On the AAPCS, with an application to efficient parameter passing

(With sincere apologies to Alan Turing)

Have you ever heard of the “Procedure Call Standard for the ARM Architecture”? We often refer to it as the AAPCS (and, yes, there is a historical reason why the acronym doesn’t match the name!)

You could be forgiven for not having heard of it. If you went looking for it, you would need to know that it forms part of a much larger suite of documents, the “Application Binary Interface (ABI) for the ARM Architecture". It hides amongst other gems such as “DWARF for the ARM Architecture” and “Support for Debugging Overlaid Programs” and so on. The ABI is a very useful set of documents which help to ensure that different libraries and tools interwork successfully when targeting the ARM architecture.

Defining AAPCS

But, returning to the AAPCS… this simply defines, in its own words, “how subroutines can be separately written, separately compiled, and separately assembler to work together.” If you like, it describes a contract between a calling routine and called routine which allows each to make a set of working assumptions about the other.

There’s a lot of useful information in the AAPCS. Today, I just want to pick out a couple of aspects of it as understanding them can have a significant effect on the performance of your software.

Registers and functions

The APCS contains a lot of rules about how registers are used within functions and at externally-visible function-call boundaries. These are perhaps the most important part of the specification. The table below is taken from the APPCS document and shows the defined use for each of the sixteen registers.

Register Purpose
r0 Argument, result, scratch register 1
r1 Argument, result, scratch register 2
r2 Argument, scratch register 3
r3 Argument, scratch register 4
r4 Variable register 1
r5 Variable register 2
r6 Variable register 3
r7 Variable register 4
r8 Variable register 5
r9 Platform register (usage defined by platform in use)
r10 Variable register 7
r11 Variable register 8
r12 Intra-procedure-call scratch register
r13 Stack pointer (SP)
r14 Link register (LR)
r15 Program counter (PC)

So, at a function call boundary, four registers (r0-r3) can be used for passing parameters and two of those (r0-r1) can be used for returning a result. Most of the remaining registers (with the exception of r12) must be preserved by a called function. So, the calling function can assume that their values won’t change and the called function must take some action to preserve and restore them if it wants to use them (typically, they would be pushed onto the stack on entry and popped off just before exit). 

So, what can we learn from this which helps us write better code? The first thing we can observe is that passing up to four word-sized parameters can be done very efficiently as they can all be placed in registers. If we pass more than four parameters, there are no extra registers to use so they are placed on the stack. That will take extra instructions, extra time and consume stack space so we should avoid that if at all possible.

Function code

Here is the code for a function which passes just four parameters.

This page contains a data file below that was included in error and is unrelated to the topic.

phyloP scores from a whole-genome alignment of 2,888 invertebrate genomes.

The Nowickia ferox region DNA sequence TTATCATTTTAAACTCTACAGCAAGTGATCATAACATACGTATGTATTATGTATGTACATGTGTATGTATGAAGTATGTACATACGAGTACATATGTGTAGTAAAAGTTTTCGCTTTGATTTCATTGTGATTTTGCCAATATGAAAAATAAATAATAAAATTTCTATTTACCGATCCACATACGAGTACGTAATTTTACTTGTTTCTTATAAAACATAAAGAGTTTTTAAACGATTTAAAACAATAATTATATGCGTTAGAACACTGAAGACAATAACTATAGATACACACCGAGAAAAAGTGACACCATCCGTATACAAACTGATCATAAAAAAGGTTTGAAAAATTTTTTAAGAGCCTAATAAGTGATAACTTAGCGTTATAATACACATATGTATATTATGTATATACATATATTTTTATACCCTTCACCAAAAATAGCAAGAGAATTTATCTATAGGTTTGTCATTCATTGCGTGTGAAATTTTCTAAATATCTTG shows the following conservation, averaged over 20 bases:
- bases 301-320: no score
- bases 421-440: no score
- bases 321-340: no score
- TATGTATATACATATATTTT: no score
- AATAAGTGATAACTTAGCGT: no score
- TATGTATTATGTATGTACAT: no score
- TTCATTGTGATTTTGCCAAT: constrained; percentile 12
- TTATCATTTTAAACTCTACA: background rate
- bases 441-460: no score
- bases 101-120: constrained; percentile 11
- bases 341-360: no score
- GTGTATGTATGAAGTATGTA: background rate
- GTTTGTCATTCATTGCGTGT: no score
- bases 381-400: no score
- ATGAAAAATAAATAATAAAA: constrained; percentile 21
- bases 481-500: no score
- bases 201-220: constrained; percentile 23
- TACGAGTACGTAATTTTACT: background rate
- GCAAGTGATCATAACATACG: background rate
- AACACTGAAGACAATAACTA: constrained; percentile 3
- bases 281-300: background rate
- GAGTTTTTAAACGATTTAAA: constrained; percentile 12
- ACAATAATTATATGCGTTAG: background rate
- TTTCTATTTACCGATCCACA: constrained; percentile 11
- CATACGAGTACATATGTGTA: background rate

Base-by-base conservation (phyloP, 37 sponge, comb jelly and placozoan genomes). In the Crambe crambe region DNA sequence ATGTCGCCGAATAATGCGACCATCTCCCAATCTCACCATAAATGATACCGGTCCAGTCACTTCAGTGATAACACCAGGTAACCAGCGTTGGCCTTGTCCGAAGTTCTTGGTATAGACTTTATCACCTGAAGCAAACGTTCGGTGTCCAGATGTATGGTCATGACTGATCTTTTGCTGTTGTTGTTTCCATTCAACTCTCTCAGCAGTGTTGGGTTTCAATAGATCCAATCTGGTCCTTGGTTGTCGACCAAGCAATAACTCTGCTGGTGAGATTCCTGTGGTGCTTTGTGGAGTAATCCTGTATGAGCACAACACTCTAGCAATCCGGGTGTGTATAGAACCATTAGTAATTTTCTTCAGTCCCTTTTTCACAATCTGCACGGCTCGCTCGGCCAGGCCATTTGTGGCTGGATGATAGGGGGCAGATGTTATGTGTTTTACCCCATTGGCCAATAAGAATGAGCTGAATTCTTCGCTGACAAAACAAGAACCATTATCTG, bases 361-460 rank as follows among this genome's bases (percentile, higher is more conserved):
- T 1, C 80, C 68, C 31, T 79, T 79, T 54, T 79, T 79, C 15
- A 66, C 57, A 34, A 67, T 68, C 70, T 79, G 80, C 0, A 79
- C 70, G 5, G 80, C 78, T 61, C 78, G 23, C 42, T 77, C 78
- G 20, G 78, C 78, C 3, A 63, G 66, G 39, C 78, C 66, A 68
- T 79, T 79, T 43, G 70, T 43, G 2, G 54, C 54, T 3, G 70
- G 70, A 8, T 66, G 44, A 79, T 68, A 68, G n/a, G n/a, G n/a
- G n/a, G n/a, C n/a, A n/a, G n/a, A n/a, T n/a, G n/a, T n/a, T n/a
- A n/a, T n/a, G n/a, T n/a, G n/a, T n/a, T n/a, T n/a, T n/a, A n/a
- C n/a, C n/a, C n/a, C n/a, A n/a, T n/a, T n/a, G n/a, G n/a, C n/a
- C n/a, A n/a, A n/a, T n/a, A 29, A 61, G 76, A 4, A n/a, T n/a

int func1(int a, int b, int c, int d)


    return a+b+c+d;


int caller1(void)


    return func1(1,2,3,4);


That might compile to something like this:


     ADD r0, r0, r1

     ADD r0, r0, r2

     ADD r0, r0, r3

     BX lr


     MOV r3, #4

     MOV r2, #3

     MOV r1, #2

     MOV r0, #1

     B func1

And here is the code you might see from the compiler for a similar function which passes six parameters:


PUSH     {r4,r5,lr}

ADD      r0,r0,r1

ADD      r0,r0,r2

LDRD     r4,r5,[sp,#0xc]

ADD      r0,r0,r3

ADD      r0,r0,r4

ADD      r0,r0,r5

POP      {r4,r5,pc}


PUSH     {r2,r3,lr}

MOVS     r1,#6

MOVS     r0,#5

MOVS     r3,#4

STRD     r0,r1,[sp,#0]

MOVS     r2,#3

MOVS     r1,#2

MOVS     r0,#1

BL       func2

POP      {r2,r3,pc} 

You can see that the second example is considerably longer and involves a significant number of stack accesses.

So, a good rule would be to restrict the number of parameters to a maximum of four wherever possible. If that isn’t possible, then you should try to place the most frequently accessed parameters in r0-r3 so that stack accesses in the called function are minimised.

But there is another subtlety buried in the AAPCS. You may be aware that variables in memory should be aligned to their natural size for best performance. The AAPCS places a similar set of “alignment” restrictions on how parameters are allocated to registers. Specifically, a doubleword-sized parameter must be passed in an even-odd register pair. In other words, you can pass a doubleword in r0:r1 or r2:r3 but you can’t pass it in r1:r2.

Here’s a function call which passes three parameters. If you count up the total size, it’s only four words, so you might expect that all can be passed in registers. However, the allocation rule means that the doubleword is placed in r2:r3 and r1 is unused. The third parameter then gets placed on the stack.

fx(int a, long long b, int c);

I’m sure you can see that this is easy to fix simply by reordering the parameters. If you place the doubleword either first or last in the parameter list, then all the parameters will fit in r0-r3.

So, two simple rules from the AAPCS which will help your code perform better

  1. Restrict parameters to four or fewer
  2. Remember the alignment rules when passing doublewords

Happy coding!